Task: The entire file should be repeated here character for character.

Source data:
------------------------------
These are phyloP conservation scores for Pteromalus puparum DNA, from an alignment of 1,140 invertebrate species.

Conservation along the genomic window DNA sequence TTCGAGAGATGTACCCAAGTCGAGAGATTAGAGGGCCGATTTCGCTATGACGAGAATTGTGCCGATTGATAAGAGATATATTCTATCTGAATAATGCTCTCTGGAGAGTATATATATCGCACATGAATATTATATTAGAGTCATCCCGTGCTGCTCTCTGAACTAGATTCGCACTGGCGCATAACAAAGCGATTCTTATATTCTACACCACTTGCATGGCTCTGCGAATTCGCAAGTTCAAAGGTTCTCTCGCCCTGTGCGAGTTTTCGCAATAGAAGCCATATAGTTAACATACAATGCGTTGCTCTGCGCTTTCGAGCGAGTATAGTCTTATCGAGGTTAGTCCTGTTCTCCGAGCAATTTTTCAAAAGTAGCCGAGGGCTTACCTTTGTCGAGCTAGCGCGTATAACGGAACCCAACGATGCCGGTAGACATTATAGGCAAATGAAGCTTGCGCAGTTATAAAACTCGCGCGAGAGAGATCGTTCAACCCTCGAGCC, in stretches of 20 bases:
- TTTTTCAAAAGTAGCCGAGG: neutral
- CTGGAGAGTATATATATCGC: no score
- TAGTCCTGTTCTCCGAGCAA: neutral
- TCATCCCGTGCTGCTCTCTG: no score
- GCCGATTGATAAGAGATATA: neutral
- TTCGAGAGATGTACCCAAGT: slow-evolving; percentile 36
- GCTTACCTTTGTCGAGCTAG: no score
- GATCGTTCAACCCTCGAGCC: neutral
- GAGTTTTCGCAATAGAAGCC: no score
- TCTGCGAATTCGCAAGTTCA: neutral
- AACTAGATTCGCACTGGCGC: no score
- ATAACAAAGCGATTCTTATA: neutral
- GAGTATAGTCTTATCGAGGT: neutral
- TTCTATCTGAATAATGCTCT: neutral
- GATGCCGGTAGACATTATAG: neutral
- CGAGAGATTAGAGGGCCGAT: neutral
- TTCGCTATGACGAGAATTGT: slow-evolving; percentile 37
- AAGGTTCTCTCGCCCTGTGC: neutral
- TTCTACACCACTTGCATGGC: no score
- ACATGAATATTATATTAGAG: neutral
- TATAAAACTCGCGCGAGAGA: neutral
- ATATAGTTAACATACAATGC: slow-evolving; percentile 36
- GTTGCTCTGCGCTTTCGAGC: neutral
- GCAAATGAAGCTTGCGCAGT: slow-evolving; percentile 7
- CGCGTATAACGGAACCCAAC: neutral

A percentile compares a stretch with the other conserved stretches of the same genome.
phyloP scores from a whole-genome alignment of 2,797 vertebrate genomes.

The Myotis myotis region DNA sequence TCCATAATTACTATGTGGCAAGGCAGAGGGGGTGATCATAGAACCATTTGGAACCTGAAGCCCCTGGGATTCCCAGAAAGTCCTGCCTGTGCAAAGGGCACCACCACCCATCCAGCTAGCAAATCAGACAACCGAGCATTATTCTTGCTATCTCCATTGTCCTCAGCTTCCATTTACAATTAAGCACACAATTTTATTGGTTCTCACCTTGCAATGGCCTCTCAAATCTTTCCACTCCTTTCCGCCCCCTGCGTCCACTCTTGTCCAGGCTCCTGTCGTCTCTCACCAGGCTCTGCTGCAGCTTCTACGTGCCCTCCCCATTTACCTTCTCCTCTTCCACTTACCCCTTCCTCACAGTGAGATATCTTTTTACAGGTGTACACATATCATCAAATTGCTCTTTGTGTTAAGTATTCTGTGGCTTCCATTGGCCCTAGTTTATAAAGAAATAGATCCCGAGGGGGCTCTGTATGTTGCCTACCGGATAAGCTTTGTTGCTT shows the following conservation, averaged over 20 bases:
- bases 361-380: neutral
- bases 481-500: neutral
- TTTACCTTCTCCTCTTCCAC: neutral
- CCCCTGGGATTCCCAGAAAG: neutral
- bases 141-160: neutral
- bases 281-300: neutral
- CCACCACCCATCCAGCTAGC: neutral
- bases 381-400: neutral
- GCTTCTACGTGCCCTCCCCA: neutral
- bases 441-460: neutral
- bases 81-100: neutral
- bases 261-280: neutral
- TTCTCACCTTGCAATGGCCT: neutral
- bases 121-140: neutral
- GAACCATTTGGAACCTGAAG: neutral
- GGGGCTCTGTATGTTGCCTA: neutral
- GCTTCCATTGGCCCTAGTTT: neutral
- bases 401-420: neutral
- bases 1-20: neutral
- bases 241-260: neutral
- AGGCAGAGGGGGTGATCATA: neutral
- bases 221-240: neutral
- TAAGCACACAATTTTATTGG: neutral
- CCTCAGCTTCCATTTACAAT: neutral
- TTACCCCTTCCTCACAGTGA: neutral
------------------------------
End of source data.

These are phyloP conservation scores for Pteromalus puparum DNA, from an alignment of 1,140 invertebrate species.

Conservation along the genomic window DNA sequence TTCGAGAGATGTACCCAAGTCGAGAGATTAGAGGGCCGATTTCGCTATGACGAGAATTGTGCCGATTGATAAGAGATATATTCTATCTGAATAATGCTCTCTGGAGAGTATATATATCGCACATGAATATTATATTAGAGTCATCCCGTGCTGCTCTCTGAACTAGATTCGCACTGGCGCATAACAAAGCGATTCTTATATTCTACACCACTTGCATGGCTCTGCGAATTCGCAAGTTCAAAGGTTCTCTCGCCCTGTGCGAGTTTTCGCAATAGAAGCCATATAGTTAACATACAATGCGTTGCTCTGCGCTTTCGAGCGAGTATAGTCTTATCGAGGTTAGTCCTGTTCTCCGAGCAATTTTTCAAAAGTAGCCGAGGGCTTACCTTTGTCGAGCTAGCGCGTATAACGGAACCCAACGATGCCGGTAGACATTATAGGCAAATGAAGCTTGCGCAGTTATAAAACTCGCGCGAGAGAGATCGTTCAACCCTCGAGCC, in stretches of 20 bases:
- TTTTTCAAAAGTAGCCGAGG: neutral
- CTGGAGAGTATATATATCGC: no score
- TAGTCCTGTTCTCCGAGCAA: neutral
- TCATCCCGTGCTGCTCTCTG: no score
- GCCGATTGATAAGAGATATA: neutral
- TTCGAGAGATGTACCCAAGT: slow-evolving; percentile 36
- GCTTACCTTTGTCGAGCTAG: no score
- GATCGTTCAACCCTCGAGCC: neutral
- GAGTTTTCGCAATAGAAGCC: no score
- TCTGCGAATTCGCAAGTTCA: neutral
- AACTAGATTCGCACTGGCGC: no score
- ATAACAAAGCGATTCTTATA: neutral
- GAGTATAGTCTTATCGAGGT: neutral
- TTCTATCTGAATAATGCTCT: neutral
- GATGCCGGTAGACATTATAG: neutral
- CGAGAGATTAGAGGGCCGAT: neutral
- TTCGCTATGACGAGAATTGT: slow-evolving; percentile 37
- AAGGTTCTCTCGCCCTGTGC: neutral
- TTCTACACCACTTGCATGGC: no score
- ACATGAATATTATATTAGAG: neutral
- TATAAAACTCGCGCGAGAGA: neutral
- ATATAGTTAACATACAATGC: slow-evolving; percentile 36
- GTTGCTCTGCGCTTTCGAGC: neutral
- GCAAATGAAGCTTGCGCAGT: slow-evolving; percentile 7
- CGCGTATAACGGAACCCAAC: neutral

A percentile compares a stretch with the other conserved stretches of the same genome.
phyloP scores from a whole-genome alignment of 2,797 vertebrate genomes.

The Myotis myotis region DNA sequence TCCATAATTACTATGTGGCAAGGCAGAGGGGGTGATCATAGAACCATTTGGAACCTGAAGCCCCTGGGATTCCCAGAAAGTCCTGCCTGTGCAAAGGGCACCACCACCCATCCAGCTAGCAAATCAGACAACCGAGCATTATTCTTGCTATCTCCATTGTCCTCAGCTTCCATTTACAATTAAGCACACAATTTTATTGGTTCTCACCTTGCAATGGCCTCTCAAATCTTTCCACTCCTTTCCGCCCCCTGCGTCCACTCTTGTCCAGGCTCCTGTCGTCTCTCACCAGGCTCTGCTGCAGCTTCTACGTGCCCTCCCCATTTACCTTCTCCTCTTCCACTTACCCCTTCCTCACAGTGAGATATCTTTTTACAGGTGTACACATATCATCAAATTGCTCTTTGTGTTAAGTATTCTGTGGCTTCCATTGGCCCTAGTTTATAAAGAAATAGATCCCGAGGGGGCTCTGTATGTTGCCTACCGGATAAGCTTTGTTGCTT shows the following conservation, averaged over 20 bases:
- bases 361-380: neutral
- bases 481-500: neutral
- TTTACCTTCTCCTCTTCCAC: neutral
- CCCCTGGGATTCCCAGAAAG: neutral
- bases 141-160: neutral
- bases 281-300: neutral
- CCACCACCCATCCAGCTAGC: neutral
- bases 381-400: neutral
- GCTTCTACGTGCCCTCCCCA: neutral
- bases 441-460: neutral
- bases 81-100: neutral
- bases 261-280: neutral
- TTCTCACCTTGCAATGGCCT: neutral
- bases 121-140: neutral
- GAACCATTTGGAACCTGAAG: neutral
- GGGGCTCTGTATGTTGCCTA: neutral
- GCTTCCATTGGCCCTAGTTT: neutral
- bases 401-420: neutral
- bases 1-20: neutral
- bases 241-260: neutral
- AGGCAGAGGGGGTGATCATA: neutral
- bases 221-240: neutral
- TAAGCACACAATTTTATTGG: neutral
- CCTCAGCTTCCATTTACAAT: neutral
- TTACCCCTTCCTCACAGTGA: neutral